The stage illuminates in front of a velvet curtain as Jeffery Kin, managing artistic director of The Players Centre for Performing Arts, takes the stage. “None of this would have happened if we didn’t have a wonderful space,” he says. “And the man who helped us get this space is right back there.” Heads and bodies of young imagineers and artists collectively swivel toward the back of the theatre, where Arnold Simonsen sits quietly. He’s there to revel in the performance, nothing else. Young actors and their familial entourages rise and applaud as a single, warm spotlight shines down on the gentle giant. He stands and waves humbly, radiating a warm glow. 

Arnold Simonsen donated millions of dollars to Sarasota organizations before passing in July, creating a memorable presence that will not be forgotten. 

“He was not invisible to them . . .all the kids knew who Arnold was,” says Donna DeFant, chair of the board of trustees at The Players. And just as Arnold Simonsen wanted no child to fall through the cracks, the kids wanted the same for him. From the start of The Arnold Simonsen Players Studio to his time recovering in a hospital room, the kids emulated their hero by signing cards and sending notes—ensuring that just as they had been celebrated and supported, so would he. 

“There were no strings attached,” says Richard Russell, executive director of the Sarasota Opera. Simonsen understood wants and needs, and knew that organizations knew what was best for their own success. A regular subscriber to the Sarasota Opera since 2007, Simonsen attended all shows and galas, underwrote operas, supported the Sarasota Youth Opera and Bradenton Opera Guild, and often compared Sarasota Opera favorably to the Lyric Opera of Chicago, his old stomping grounds. “We have supporters and we
lose a fair number of them, but there are some you develop a personal connection with, and Arnold was one of them,” says Russell. A generous supporter of the arts, Simonsen let his money speak for his passions, saving the limelight for those under the spotlights. He came to Florida Studio Theatre’s rescue “in one fell swoop,” says Richard Hopkins, the producing artistic director of FST, referring to Simonsen’s funding of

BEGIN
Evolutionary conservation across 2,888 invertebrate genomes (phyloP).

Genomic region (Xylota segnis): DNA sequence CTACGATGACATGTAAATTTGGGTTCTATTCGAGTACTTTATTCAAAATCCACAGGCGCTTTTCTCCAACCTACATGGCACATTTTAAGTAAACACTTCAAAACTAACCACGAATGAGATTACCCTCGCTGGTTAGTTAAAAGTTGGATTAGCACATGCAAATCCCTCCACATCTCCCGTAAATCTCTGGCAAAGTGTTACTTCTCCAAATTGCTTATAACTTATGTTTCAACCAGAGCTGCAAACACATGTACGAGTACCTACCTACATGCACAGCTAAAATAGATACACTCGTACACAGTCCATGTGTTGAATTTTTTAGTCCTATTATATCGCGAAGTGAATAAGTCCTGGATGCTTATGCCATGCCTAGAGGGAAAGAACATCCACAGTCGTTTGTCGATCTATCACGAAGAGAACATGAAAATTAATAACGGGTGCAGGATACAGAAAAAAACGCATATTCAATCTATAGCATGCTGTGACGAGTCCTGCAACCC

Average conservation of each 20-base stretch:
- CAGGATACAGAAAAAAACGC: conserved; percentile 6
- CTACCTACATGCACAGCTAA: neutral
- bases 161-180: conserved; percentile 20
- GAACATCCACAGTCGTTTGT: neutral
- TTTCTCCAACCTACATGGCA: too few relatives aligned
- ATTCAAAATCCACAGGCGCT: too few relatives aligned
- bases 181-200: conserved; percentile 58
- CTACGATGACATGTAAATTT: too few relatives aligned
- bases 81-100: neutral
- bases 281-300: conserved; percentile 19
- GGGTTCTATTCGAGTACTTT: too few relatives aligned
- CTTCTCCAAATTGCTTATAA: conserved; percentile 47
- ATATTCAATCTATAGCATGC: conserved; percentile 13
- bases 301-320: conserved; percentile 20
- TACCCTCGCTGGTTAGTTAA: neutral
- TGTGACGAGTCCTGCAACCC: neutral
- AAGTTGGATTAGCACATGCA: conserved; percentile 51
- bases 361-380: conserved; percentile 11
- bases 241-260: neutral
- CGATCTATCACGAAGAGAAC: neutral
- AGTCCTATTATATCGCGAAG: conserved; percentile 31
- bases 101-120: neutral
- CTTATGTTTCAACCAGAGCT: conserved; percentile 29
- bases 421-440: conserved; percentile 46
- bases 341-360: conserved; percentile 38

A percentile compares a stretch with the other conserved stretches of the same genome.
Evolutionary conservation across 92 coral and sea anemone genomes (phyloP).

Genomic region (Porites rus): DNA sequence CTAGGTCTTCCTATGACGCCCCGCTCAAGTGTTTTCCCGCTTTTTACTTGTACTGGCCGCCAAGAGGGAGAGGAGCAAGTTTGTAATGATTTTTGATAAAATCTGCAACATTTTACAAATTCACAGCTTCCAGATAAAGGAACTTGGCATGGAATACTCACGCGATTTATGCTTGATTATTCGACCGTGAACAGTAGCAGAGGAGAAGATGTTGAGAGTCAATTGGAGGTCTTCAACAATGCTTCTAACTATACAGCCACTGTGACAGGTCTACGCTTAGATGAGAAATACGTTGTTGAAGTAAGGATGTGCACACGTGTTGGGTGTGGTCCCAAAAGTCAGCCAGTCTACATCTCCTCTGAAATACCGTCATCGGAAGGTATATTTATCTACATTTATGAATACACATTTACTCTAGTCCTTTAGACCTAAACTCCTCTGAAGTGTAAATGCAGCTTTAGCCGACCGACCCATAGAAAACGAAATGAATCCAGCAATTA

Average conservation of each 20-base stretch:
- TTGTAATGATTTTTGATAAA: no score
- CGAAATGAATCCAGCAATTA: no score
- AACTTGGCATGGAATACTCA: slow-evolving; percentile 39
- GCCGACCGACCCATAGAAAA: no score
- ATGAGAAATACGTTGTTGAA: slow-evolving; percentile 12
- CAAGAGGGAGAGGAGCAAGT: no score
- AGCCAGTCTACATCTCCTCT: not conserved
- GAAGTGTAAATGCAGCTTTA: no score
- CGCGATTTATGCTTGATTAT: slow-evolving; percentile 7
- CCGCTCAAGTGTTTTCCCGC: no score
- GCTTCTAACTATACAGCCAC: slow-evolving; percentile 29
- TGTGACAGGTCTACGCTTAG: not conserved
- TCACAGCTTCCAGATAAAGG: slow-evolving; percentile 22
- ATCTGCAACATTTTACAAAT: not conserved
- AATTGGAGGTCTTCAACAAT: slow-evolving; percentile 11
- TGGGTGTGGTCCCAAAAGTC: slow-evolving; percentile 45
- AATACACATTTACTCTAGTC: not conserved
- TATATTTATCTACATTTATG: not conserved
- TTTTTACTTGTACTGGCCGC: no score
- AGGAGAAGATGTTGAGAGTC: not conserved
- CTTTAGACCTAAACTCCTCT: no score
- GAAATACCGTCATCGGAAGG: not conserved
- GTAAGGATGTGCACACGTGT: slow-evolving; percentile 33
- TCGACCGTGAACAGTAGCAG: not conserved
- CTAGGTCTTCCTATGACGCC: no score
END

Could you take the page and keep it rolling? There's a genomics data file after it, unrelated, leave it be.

their new costume shop and production building. 

Through the Quality of Life by Choice program at Salvation Army Sarasota, Simonsen also combated the homelessness crisis by supporting individuals and aiding them in their transition from homelessness to housing. “Mr. Simonsen’s gifts will provide a legacy of serving the most vulnerable populations in our community,” says Glenda Leonard, director of development at Salvation Army Sarasota. And while Simonsen was a champion of philanthropy in many arenas, supporting the American Cancer Society, Alzheimer’s Association, Longboat Island Chapel and Longboat Key’s Paradise Center for Healthy Living, no tribute to him can be written without mentioning Rhonda Montminy. From Sarasota Opera’s Simonsen and Montminy Opera Club to FST’s Arnold Simonsen and Rhonda Montminy Theatre Wing, Rhonda was Arnold’s partner in both generosity and life. And even after his passing, she continues to exude warmth and compassion in ways that carry on Simonsen’s legacy. At a recent Players’ performance, Chair DeFant shared that Montminy attended with pride and enthusiasm, despite a broken air conditioner and Arnold missing from her side. “She was so happy to be there because those are Arnold’s kids,” says DeFant. 

“His memory will definitely live on with us.”